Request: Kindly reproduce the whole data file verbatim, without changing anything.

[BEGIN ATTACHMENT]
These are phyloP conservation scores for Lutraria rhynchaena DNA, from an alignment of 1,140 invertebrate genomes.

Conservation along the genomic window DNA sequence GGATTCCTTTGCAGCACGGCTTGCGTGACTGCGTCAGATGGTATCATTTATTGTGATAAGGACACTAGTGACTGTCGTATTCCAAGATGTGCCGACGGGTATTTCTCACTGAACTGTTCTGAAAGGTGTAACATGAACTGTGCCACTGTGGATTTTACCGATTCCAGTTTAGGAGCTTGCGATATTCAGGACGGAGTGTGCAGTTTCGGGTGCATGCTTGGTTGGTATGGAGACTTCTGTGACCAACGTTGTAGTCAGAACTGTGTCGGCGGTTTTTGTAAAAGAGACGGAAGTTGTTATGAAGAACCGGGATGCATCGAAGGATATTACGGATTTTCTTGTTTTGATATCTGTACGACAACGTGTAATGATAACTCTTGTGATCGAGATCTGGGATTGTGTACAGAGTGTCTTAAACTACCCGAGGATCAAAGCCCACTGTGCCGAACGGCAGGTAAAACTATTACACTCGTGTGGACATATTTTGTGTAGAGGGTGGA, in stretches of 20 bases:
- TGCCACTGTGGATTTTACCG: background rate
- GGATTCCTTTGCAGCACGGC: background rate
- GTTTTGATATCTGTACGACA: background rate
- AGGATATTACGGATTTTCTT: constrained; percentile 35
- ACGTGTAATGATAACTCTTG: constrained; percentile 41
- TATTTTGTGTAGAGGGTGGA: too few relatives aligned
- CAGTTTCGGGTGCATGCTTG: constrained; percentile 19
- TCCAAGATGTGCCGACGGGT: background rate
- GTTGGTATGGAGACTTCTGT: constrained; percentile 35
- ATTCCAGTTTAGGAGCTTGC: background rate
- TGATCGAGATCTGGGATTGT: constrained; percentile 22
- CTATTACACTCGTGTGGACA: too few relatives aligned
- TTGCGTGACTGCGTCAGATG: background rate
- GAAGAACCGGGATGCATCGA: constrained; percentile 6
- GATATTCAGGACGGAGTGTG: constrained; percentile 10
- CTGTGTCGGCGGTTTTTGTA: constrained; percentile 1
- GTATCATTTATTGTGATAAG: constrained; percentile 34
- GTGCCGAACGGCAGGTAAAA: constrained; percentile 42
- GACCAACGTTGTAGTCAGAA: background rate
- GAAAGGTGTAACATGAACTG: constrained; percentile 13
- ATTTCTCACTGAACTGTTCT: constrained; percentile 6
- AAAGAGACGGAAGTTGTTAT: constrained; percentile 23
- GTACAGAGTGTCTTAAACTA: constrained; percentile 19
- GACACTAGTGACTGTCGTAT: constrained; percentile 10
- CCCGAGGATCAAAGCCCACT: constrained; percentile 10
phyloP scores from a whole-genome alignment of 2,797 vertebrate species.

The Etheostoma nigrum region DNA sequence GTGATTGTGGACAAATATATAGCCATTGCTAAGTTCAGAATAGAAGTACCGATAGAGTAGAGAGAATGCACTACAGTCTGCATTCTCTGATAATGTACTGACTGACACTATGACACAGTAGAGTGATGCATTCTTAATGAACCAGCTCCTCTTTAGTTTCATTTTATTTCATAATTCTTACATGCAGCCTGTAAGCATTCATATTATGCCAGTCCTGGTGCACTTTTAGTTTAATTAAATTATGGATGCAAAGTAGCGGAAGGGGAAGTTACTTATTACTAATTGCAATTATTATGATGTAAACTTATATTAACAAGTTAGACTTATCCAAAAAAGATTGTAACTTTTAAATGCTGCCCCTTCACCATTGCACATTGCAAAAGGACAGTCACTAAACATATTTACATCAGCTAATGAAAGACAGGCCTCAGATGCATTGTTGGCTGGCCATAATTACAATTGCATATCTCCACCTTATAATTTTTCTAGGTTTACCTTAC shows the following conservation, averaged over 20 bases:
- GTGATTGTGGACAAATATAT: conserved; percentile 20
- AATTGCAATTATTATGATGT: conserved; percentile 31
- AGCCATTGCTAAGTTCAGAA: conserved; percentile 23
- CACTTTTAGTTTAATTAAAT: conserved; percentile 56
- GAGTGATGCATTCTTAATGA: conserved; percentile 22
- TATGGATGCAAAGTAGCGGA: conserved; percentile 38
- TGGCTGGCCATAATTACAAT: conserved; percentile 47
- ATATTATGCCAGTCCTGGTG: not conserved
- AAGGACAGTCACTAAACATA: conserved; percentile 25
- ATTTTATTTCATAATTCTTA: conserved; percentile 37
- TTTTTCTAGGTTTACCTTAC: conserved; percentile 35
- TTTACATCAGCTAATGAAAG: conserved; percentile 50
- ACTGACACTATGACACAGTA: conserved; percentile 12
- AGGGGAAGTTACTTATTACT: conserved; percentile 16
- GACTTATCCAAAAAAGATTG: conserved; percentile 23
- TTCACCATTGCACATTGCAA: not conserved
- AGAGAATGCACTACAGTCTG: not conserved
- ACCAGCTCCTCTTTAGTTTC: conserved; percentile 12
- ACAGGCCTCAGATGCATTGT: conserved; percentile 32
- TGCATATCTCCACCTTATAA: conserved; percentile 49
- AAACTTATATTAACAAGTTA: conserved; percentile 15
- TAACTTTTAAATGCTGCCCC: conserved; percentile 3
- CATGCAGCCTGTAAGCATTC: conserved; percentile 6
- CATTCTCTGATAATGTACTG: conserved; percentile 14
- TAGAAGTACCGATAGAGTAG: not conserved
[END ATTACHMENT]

These are phyloP conservation scores for Lutraria rhynchaena DNA, from an alignment of 1,140 invertebrate genomes.

Conservation along the genomic window DNA sequence GGATTCCTTTGCAGCACGGCTTGCGTGACTGCGTCAGATGGTATCATTTATTGTGATAAGGACACTAGTGACTGTCGTATTCCAAGATGTGCCGACGGGTATTTCTCACTGAACTGTTCTGAAAGGTGTAACATGAACTGTGCCACTGTGGATTTTACCGATTCCAGTTTAGGAGCTTGCGATATTCAGGACGGAGTGTGCAGTTTCGGGTGCATGCTTGGTTGGTATGGAGACTTCTGTGACCAACGTTGTAGTCAGAACTGTGTCGGCGGTTTTTGTAAAAGAGACGGAAGTTGTTATGAAGAACCGGGATGCATCGAAGGATATTACGGATTTTCTTGTTTTGATATCTGTACGACAACGTGTAATGATAACTCTTGTGATCGAGATCTGGGATTGTGTACAGAGTGTCTTAAACTACCCGAGGATCAAAGCCCACTGTGCCGAACGGCAGGTAAAACTATTACACTCGTGTGGACATATTTTGTGTAGAGGGTGGA, in stretches of 20 bases:
- TGCCACTGTGGATTTTACCG: background rate
- GGATTCCTTTGCAGCACGGC: background rate
- GTTTTGATATCTGTACGACA: background rate
- AGGATATTACGGATTTTCTT: constrained; percentile 35
- ACGTGTAATGATAACTCTTG: constrained; percentile 41
- TATTTTGTGTAGAGGGTGGA: too few relatives aligned
- CAGTTTCGGGTGCATGCTTG: constrained; percentile 19
- TCCAAGATGTGCCGACGGGT: background rate
- GTTGGTATGGAGACTTCTGT: constrained; percentile 35
- ATTCCAGTTTAGGAGCTTGC: background rate
- TGATCGAGATCTGGGATTGT: constrained; percentile 22
- CTATTACACTCGTGTGGACA: too few relatives aligned
- TTGCGTGACTGCGTCAGATG: background rate
- GAAGAACCGGGATGCATCGA: constrained; percentile 6
- GATATTCAGGACGGAGTGTG: constrained; percentile 10
- CTGTGTCGGCGGTTTTTGTA: constrained; percentile 1
- GTATCATTTATTGTGATAAG: constrained; percentile 34
- GTGCCGAACGGCAGGTAAAA: constrained; percentile 42
- GACCAACGTTGTAGTCAGAA: background rate
- GAAAGGTGTAACATGAACTG: constrained; percentile 13
- ATTTCTCACTGAACTGTTCT: constrained; percentile 6
- AAAGAGACGGAAGTTGTTAT: constrained; percentile 23
- GTACAGAGTGTCTTAAACTA: constrained; percentile 19
- GACACTAGTGACTGTCGTAT: constrained; percentile 10
- CCCGAGGATCAAAGCCCACT: constrained; percentile 10
phyloP scores from a whole-genome alignment of 2,797 vertebrate species.

The Etheostoma nigrum region DNA sequence GTGATTGTGGACAAATATATAGCCATTGCTAAGTTCAGAATAGAAGTACCGATAGAGTAGAGAGAATGCACTACAGTCTGCATTCTCTGATAATGTACTGACTGACACTATGACACAGTAGAGTGATGCATTCTTAATGAACCAGCTCCTCTTTAGTTTCATTTTATTTCATAATTCTTACATGCAGCCTGTAAGCATTCATATTATGCCAGTCCTGGTGCACTTTTAGTTTAATTAAATTATGGATGCAAAGTAGCGGAAGGGGAAGTTACTTATTACTAATTGCAATTATTATGATGTAAACTTATATTAACAAGTTAGACTTATCCAAAAAAGATTGTAACTTTTAAATGCTGCCCCTTCACCATTGCACATTGCAAAAGGACAGTCACTAAACATATTTACATCAGCTAATGAAAGACAGGCCTCAGATGCATTGTTGGCTGGCCATAATTACAATTGCATATCTCCACCTTATAATTTTTCTAGGTTTACCTTAC shows the following conservation, averaged over 20 bases:
- GTGATTGTGGACAAATATAT: conserved; percentile 20
- AATTGCAATTATTATGATGT: conserved; percentile 31
- AGCCATTGCTAAGTTCAGAA: conserved; percentile 23
- CACTTTTAGTTTAATTAAAT: conserved; percentile 56
- GAGTGATGCATTCTTAATGA: conserved; percentile 22
- TATGGATGCAAAGTAGCGGA: conserved; percentile 38
- TGGCTGGCCATAATTACAAT: conserved; percentile 47
- ATATTATGCCAGTCCTGGTG: not conserved
- AAGGACAGTCACTAAACATA: conserved; percentile 25
- ATTTTATTTCATAATTCTTA: conserved; percentile 37
- TTTTTCTAGGTTTACCTTAC: conserved; percentile 35
- TTTACATCAGCTAATGAAAG: conserved; percentile 50
- ACTGACACTATGACACAGTA: conserved; percentile 12
- AGGGGAAGTTACTTATTACT: conserved; percentile 16
- GACTTATCCAAAAAAGATTG: conserved; percentile 23
- TTCACCATTGCACATTGCAA: not conserved
- AGAGAATGCACTACAGTCTG: not conserved
- ACCAGCTCCTCTTTAGTTTC: conserved; percentile 12
- ACAGGCCTCAGATGCATTGT: conserved; percentile 32
- TGCATATCTCCACCTTATAA: conserved; percentile 49
- AAACTTATATTAACAAGTTA: conserved; percentile 15
- TAACTTTTAAATGCTGCCCC: conserved; percentile 3
- CATGCAGCCTGTAAGCATTC: conserved; percentile 6
- CATTCTCTGATAATGTACTG: conserved; percentile 14
- TAGAAGTACCGATAGAGTAG: not conserved